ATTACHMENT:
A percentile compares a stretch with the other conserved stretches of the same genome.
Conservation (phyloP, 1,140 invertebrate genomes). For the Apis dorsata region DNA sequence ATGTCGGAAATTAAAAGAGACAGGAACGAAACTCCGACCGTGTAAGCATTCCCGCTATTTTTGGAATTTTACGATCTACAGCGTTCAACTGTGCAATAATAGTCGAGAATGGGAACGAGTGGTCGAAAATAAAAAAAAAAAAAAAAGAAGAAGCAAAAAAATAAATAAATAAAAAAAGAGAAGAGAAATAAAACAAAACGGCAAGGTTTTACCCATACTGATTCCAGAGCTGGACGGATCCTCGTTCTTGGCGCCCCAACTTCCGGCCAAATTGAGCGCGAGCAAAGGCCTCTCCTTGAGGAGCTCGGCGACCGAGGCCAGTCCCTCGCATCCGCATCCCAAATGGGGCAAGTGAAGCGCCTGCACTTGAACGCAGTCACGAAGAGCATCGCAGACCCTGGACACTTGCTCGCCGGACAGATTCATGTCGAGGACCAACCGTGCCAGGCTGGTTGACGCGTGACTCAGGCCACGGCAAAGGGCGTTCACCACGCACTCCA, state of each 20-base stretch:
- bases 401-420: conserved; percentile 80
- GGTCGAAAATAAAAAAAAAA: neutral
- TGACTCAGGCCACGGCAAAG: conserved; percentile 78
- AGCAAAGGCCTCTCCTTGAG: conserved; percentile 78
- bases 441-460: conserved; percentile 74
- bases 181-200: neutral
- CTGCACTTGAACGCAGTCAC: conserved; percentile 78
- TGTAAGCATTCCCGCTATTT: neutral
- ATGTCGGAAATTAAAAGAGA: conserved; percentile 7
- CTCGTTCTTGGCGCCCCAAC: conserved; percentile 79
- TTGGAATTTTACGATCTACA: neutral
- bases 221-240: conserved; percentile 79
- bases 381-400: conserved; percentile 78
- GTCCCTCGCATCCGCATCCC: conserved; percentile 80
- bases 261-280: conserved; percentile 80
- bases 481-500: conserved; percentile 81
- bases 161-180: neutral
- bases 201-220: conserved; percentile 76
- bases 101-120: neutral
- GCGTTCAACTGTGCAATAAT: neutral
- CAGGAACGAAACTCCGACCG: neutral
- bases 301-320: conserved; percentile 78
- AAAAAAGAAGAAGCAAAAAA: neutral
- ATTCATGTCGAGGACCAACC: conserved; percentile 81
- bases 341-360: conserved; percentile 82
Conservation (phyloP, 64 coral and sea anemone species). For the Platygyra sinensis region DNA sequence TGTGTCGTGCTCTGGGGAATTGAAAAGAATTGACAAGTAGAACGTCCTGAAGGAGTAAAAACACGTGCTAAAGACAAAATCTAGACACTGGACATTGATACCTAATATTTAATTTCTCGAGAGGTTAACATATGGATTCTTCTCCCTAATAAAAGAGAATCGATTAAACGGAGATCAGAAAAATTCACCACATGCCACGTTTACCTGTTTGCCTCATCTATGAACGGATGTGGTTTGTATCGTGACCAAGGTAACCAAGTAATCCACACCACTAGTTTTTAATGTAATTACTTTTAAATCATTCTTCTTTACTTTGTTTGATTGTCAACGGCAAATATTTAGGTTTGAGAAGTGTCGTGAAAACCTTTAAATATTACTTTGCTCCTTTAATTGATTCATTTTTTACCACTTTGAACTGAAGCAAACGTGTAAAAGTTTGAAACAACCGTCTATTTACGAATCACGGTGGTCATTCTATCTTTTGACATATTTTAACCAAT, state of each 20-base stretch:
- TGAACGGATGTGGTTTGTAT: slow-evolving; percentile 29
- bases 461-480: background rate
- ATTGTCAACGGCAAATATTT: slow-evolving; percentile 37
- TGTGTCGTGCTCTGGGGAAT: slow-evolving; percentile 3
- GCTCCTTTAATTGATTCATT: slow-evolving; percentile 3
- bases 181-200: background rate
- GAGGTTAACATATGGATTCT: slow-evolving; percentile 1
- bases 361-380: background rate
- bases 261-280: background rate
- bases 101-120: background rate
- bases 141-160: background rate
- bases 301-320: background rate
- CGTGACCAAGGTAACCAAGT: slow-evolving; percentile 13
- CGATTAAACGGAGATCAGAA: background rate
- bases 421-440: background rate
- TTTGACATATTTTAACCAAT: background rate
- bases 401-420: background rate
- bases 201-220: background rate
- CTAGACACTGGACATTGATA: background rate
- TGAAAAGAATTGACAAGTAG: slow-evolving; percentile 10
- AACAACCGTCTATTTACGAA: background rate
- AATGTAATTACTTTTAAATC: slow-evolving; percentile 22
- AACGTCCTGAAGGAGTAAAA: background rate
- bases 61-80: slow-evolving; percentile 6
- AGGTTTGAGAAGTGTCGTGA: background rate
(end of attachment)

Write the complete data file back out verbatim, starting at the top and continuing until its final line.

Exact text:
A percentile compares a stretch with the other conserved stretches of the same genome.
Conservation (phyloP, 1,140 invertebrate genomes). For the Apis dorsata region DNA sequence ATGTCGGAAATTAAAAGAGACAGGAACGAAACTCCGACCGTGTAAGCATTCCCGCTATTTTTGGAATTTTACGATCTACAGCGTTCAACTGTGCAATAATAGTCGAGAATGGGAACGAGTGGTCGAAAATAAAAAAAAAAAAAAAAGAAGAAGCAAAAAAATAAATAAATAAAAAAAGAGAAGAGAAATAAAACAAAACGGCAAGGTTTTACCCATACTGATTCCAGAGCTGGACGGATCCTCGTTCTTGGCGCCCCAACTTCCGGCCAAATTGAGCGCGAGCAAAGGCCTCTCCTTGAGGAGCTCGGCGACCGAGGCCAGTCCCTCGCATCCGCATCCCAAATGGGGCAAGTGAAGCGCCTGCACTTGAACGCAGTCACGAAGAGCATCGCAGACCCTGGACACTTGCTCGCCGGACAGATTCATGTCGAGGACCAACCGTGCCAGGCTGGTTGACGCGTGACTCAGGCCACGGCAAAGGGCGTTCACCACGCACTCCA, state of each 20-base stretch:
- bases 401-420: conserved; percentile 80
- GGTCGAAAATAAAAAAAAAA: neutral
- TGACTCAGGCCACGGCAAAG: conserved; percentile 78
- AGCAAAGGCCTCTCCTTGAG: conserved; percentile 78
- bases 441-460: conserved; percentile 74
- bases 181-200: neutral
- CTGCACTTGAACGCAGTCAC: conserved; percentile 78
- TGTAAGCATTCCCGCTATTT: neutral
- ATGTCGGAAATTAAAAGAGA: conserved; percentile 7
- CTCGTTCTTGGCGCCCCAAC: conserved; percentile 79
- TTGGAATTTTACGATCTACA: neutral
- bases 221-240: conserved; percentile 79
- bases 381-400: conserved; percentile 78
- GTCCCTCGCATCCGCATCCC: conserved; percentile 80
- bases 261-280: conserved; percentile 80
- bases 481-500: conserved; percentile 81
- bases 161-180: neutral
- bases 201-220: conserved; percentile 76
- bases 101-120: neutral
- GCGTTCAACTGTGCAATAAT: neutral
- CAGGAACGAAACTCCGACCG: neutral
- bases 301-320: conserved; percentile 78
- AAAAAAGAAGAAGCAAAAAA: neutral
- ATTCATGTCGAGGACCAACC: conserved; percentile 81
- bases 341-360: conserved; percentile 82
Conservation (phyloP, 64 coral and sea anemone species). For the Platygyra sinensis region DNA sequence TGTGTCGTGCTCTGGGGAATTGAAAAGAATTGACAAGTAGAACGTCCTGAAGGAGTAAAAACACGTGCTAAAGACAAAATCTAGACACTGGACATTGATACCTAATATTTAATTTCTCGAGAGGTTAACATATGGATTCTTCTCCCTAATAAAAGAGAATCGATTAAACGGAGATCAGAAAAATTCACCACATGCCACGTTTACCTGTTTGCCTCATCTATGAACGGATGTGGTTTGTATCGTGACCAAGGTAACCAAGTAATCCACACCACTAGTTTTTAATGTAATTACTTTTAAATCATTCTTCTTTACTTTGTTTGATTGTCAACGGCAAATATTTAGGTTTGAGAAGTGTCGTGAAAACCTTTAAATATTACTTTGCTCCTTTAATTGATTCATTTTTTACCACTTTGAACTGAAGCAAACGTGTAAAAGTTTGAAACAACCGTCTATTTACGAATCACGGTGGTCATTCTATCTTTTGACATATTTTAACCAAT, state of each 20-base stretch:
- TGAACGGATGTGGTTTGTAT: slow-evolving; percentile 29
- bases 461-480: background rate
- ATTGTCAACGGCAAATATTT: slow-evolving; percentile 37
- TGTGTCGTGCTCTGGGGAAT: slow-evolving; percentile 3
- GCTCCTTTAATTGATTCATT: slow-evolving; percentile 3
- bases 181-200: background rate
- GAGGTTAACATATGGATTCT: slow-evolving; percentile 1
- bases 361-380: background rate
- bases 261-280: background rate
- bases 101-120: background rate
- bases 141-160: background rate
- bases 301-320: background rate
- CGTGACCAAGGTAACCAAGT: slow-evolving; percentile 13
- CGATTAAACGGAGATCAGAA: background rate
- bases 421-440: background rate
- TTTGACATATTTTAACCAAT: background rate
- bases 401-420: background rate
- bases 201-220: background rate
- CTAGACACTGGACATTGATA: background rate
- TGAAAAGAATTGACAAGTAG: slow-evolving; percentile 10
- AACAACCGTCTATTTACGAA: background rate
- AATGTAATTACTTTTAAATC: slow-evolving; percentile 22
- AACGTCCTGAAGGAGTAAAA: background rate
- bases 61-80: slow-evolving; percentile 6
- AGGTTTGAGAAGTGTCGTGA: background rate